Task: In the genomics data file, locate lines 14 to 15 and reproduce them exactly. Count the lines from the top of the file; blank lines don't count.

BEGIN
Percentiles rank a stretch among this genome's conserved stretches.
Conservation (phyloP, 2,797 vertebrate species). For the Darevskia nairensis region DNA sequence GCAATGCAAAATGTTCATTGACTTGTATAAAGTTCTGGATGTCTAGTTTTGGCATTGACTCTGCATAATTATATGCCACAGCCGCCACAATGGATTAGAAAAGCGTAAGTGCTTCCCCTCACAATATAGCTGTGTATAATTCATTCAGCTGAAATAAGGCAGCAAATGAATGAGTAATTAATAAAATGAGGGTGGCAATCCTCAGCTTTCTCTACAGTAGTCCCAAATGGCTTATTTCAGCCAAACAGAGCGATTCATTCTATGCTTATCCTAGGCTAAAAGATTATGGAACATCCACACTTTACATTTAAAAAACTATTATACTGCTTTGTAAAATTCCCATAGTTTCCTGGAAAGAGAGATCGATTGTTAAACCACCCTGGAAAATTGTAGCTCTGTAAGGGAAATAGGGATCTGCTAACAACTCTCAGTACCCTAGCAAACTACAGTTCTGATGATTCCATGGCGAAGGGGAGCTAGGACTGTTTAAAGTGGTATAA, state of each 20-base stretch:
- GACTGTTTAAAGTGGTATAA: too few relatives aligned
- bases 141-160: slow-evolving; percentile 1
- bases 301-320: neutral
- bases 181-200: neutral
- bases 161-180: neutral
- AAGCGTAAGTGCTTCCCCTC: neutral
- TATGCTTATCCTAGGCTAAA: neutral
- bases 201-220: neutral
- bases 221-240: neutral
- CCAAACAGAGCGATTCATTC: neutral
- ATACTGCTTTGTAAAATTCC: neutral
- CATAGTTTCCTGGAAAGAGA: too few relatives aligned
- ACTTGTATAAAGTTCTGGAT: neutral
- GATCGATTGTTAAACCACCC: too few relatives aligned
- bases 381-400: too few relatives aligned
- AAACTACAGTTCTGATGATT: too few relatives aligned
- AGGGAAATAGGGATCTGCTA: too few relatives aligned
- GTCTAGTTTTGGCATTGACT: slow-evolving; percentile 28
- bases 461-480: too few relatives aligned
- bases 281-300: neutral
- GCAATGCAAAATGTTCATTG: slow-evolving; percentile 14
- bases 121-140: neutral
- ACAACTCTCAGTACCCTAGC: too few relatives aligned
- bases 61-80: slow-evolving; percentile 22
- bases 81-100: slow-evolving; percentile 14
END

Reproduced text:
- CATAGTTTCCTGGAAAGAGA: too few relatives aligned
- ACTTGTATAAAGTTCTGGAT: neutral